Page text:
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Charity Commission provides governance advice to air ambulance charity

Charity Commission provides governance advice to air ambulance charity
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Charity Commission provides governance advice to air ambulance charity

Governance | Tania Mason | 20 Jan 2010

The Charity Commission has provided some guidance to the trustees of the London Air Ambulance charity about certain financial and governance issues, but has made no judgement about whether they were correct to dismiss chief executive David Philpott last November.

Philpott (pictured) was sacked after he started investigating a number of complaints he had received from members of staff and trustees about the conduct and activities of certain other board members. He had been working at the charity, officially called London HEMS (Helicopter Emergency Medical Service) for 12 weeks.

The week before Philpott was sacked, he had submitted a paper to the trustees alleging that, because of poor financial controls, the charity was living beyond its means and trading while technically insolvent.  

Philpott has lodged an appeal against his dismissal, which the charity has agreed to hear.

The Charity Commission stepped in after the story hit the headlines, and raised a number of questions with the charity.

A Charity Commission spokesperson said this week: "Concerns were raised with us about governance and financial controls at Virgin Hems (London). Having considered the concerns raised, we have given advice and guidance to the charity on a number of issues. Provided the trustees implement our recommendations, there is no further role for us in this matter.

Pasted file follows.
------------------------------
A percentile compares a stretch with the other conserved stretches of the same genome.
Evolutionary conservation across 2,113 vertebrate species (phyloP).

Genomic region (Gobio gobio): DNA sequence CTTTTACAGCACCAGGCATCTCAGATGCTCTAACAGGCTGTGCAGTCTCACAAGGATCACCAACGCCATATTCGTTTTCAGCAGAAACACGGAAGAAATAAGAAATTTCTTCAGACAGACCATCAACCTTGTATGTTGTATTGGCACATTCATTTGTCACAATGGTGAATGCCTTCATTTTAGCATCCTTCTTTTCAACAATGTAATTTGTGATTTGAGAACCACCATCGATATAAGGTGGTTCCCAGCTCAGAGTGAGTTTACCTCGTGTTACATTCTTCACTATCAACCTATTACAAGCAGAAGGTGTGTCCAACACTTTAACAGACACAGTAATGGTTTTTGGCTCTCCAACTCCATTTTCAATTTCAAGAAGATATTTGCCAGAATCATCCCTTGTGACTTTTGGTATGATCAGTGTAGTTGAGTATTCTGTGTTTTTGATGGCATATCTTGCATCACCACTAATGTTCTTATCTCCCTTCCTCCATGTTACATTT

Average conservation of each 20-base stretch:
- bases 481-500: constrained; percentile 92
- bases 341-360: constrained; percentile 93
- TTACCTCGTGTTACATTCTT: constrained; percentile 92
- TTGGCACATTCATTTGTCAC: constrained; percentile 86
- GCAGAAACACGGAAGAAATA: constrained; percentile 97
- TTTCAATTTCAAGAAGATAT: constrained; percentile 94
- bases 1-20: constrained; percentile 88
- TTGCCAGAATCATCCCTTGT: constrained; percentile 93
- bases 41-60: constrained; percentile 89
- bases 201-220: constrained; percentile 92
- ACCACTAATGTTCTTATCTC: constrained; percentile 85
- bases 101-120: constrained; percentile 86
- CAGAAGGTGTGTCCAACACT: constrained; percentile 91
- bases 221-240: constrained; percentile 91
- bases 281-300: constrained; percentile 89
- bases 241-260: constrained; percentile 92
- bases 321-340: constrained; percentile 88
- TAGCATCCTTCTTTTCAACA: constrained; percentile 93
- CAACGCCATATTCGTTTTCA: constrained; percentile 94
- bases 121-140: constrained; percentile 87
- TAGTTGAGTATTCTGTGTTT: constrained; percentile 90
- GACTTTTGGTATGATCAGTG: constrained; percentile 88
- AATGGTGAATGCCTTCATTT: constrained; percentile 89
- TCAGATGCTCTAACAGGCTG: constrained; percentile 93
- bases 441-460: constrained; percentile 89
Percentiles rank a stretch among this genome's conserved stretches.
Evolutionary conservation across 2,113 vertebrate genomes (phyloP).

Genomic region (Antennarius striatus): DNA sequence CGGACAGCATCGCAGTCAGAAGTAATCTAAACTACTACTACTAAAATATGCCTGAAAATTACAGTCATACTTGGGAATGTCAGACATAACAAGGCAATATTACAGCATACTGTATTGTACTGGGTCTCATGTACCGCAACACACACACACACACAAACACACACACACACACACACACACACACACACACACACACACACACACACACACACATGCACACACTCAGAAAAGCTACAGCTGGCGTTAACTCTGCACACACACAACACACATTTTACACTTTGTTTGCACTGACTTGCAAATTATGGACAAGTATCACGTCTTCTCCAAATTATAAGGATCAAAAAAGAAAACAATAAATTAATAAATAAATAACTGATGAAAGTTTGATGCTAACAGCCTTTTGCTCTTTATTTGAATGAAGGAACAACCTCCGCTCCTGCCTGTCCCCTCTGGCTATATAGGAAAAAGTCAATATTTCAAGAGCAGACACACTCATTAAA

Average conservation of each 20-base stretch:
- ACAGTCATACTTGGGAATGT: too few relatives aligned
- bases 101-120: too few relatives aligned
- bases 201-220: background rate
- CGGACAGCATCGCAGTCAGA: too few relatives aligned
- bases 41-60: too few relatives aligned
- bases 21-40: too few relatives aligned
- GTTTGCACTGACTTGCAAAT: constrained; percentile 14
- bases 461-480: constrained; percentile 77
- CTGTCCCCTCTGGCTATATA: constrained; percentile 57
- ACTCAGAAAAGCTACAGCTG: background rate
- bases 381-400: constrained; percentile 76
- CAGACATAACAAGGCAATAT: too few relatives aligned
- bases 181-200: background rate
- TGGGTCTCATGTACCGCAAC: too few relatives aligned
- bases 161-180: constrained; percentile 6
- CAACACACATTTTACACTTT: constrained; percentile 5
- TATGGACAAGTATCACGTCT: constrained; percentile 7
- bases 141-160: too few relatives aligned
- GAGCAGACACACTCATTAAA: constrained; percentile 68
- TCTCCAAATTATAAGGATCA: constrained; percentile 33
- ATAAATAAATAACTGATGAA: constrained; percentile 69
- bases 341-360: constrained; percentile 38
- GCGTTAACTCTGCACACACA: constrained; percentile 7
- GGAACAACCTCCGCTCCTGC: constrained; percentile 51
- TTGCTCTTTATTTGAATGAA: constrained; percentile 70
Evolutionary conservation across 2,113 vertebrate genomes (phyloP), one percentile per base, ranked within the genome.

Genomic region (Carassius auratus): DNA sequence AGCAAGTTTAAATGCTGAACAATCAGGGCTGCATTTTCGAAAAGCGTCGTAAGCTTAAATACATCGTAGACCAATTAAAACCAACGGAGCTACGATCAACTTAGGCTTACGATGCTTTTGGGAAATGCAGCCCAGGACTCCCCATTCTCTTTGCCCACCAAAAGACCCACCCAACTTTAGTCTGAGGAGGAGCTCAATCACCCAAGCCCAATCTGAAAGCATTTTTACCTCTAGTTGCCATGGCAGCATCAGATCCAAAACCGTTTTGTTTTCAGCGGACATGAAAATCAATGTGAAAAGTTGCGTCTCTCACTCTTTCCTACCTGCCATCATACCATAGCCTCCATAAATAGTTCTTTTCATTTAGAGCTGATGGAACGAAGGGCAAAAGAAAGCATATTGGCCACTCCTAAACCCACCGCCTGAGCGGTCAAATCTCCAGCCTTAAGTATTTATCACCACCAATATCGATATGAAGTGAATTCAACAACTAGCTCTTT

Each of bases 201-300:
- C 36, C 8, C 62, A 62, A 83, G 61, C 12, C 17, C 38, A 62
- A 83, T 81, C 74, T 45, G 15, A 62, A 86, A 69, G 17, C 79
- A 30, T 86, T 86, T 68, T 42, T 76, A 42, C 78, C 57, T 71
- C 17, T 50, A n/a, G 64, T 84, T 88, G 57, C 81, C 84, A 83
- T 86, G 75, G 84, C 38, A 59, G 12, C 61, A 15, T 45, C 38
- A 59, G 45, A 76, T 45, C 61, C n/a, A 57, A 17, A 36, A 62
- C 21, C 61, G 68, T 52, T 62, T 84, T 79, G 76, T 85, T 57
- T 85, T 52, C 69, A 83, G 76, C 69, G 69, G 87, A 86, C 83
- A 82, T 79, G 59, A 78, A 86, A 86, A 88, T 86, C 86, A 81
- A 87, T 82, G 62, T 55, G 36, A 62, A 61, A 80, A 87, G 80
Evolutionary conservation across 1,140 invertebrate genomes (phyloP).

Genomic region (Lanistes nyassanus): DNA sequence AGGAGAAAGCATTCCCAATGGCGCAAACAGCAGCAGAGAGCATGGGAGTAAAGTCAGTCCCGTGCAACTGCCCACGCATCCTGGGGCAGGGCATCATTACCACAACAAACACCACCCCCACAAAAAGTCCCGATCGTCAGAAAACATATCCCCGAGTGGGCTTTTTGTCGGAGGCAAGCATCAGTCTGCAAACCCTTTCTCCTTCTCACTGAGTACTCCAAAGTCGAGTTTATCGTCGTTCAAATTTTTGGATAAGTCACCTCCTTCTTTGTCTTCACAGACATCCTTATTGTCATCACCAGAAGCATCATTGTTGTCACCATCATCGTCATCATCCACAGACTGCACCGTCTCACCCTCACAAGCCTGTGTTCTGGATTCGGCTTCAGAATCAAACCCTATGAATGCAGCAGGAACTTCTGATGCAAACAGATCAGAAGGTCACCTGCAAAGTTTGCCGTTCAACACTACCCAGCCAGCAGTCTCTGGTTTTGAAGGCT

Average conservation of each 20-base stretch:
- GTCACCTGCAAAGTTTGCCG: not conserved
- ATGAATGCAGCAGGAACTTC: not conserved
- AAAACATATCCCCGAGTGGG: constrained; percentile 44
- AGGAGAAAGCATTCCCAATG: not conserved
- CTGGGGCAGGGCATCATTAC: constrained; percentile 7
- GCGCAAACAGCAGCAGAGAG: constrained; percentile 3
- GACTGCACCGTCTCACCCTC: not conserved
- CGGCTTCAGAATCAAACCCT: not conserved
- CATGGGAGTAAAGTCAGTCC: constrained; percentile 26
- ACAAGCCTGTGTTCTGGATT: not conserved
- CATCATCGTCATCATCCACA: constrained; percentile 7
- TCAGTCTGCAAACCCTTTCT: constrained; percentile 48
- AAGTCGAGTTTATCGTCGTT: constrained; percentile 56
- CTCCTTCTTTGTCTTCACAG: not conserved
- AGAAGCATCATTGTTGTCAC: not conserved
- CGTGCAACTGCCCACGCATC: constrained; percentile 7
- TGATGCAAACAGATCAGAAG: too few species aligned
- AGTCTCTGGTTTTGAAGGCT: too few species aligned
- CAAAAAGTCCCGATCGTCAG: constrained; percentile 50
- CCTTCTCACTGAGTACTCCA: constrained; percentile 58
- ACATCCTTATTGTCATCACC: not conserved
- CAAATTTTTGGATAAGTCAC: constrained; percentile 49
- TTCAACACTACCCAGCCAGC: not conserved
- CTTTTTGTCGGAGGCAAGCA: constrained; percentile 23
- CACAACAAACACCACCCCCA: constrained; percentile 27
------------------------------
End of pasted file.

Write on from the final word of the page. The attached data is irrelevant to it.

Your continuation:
"We also received complaints about an employment matter at the charity. The Commission can not generally become involved in employment issues in charities, as these are a matter for the charity trustees to decide. We therefore did not consider the employment issues raised with us during our case, and we advised the complainants of this."

The charity's trustees said they would implement the Commission's advice immediately.

The charity’s chair, Dr Gareth Davies, said: “We are delighted that the Charity Commission has been so supportive and given the charity a clean bill of health. We look forward to the future and to continuing to provide the people of London with the unique care the air ambulance team offers.”

Philpott ‘welcomes Commission’s conclusion’

David Philpott said he welcomed the speed with which the Commission had concluded the matter, though he was “a little surprised that they have done so without speaking to me”.

He added: “It is encouraging to know that all the allegations I had been asked to investigate by some trustees and staff appear to have been without foundation. 

”I am also pleased to note that the Charity Commission has given advice and guidance to London’s Air Ambulance so that in future, through more transparent governance, the widespread perception of conflicts of interest on the trustee board can be eradicated.”

He maintained he was right to raise the issues he did, however. “It would have been a dereliction of my duty as CEO not to look into complaints and allegations, especially since some of these came from trustees. It is sufficient to say that is was not a harmonious board.”

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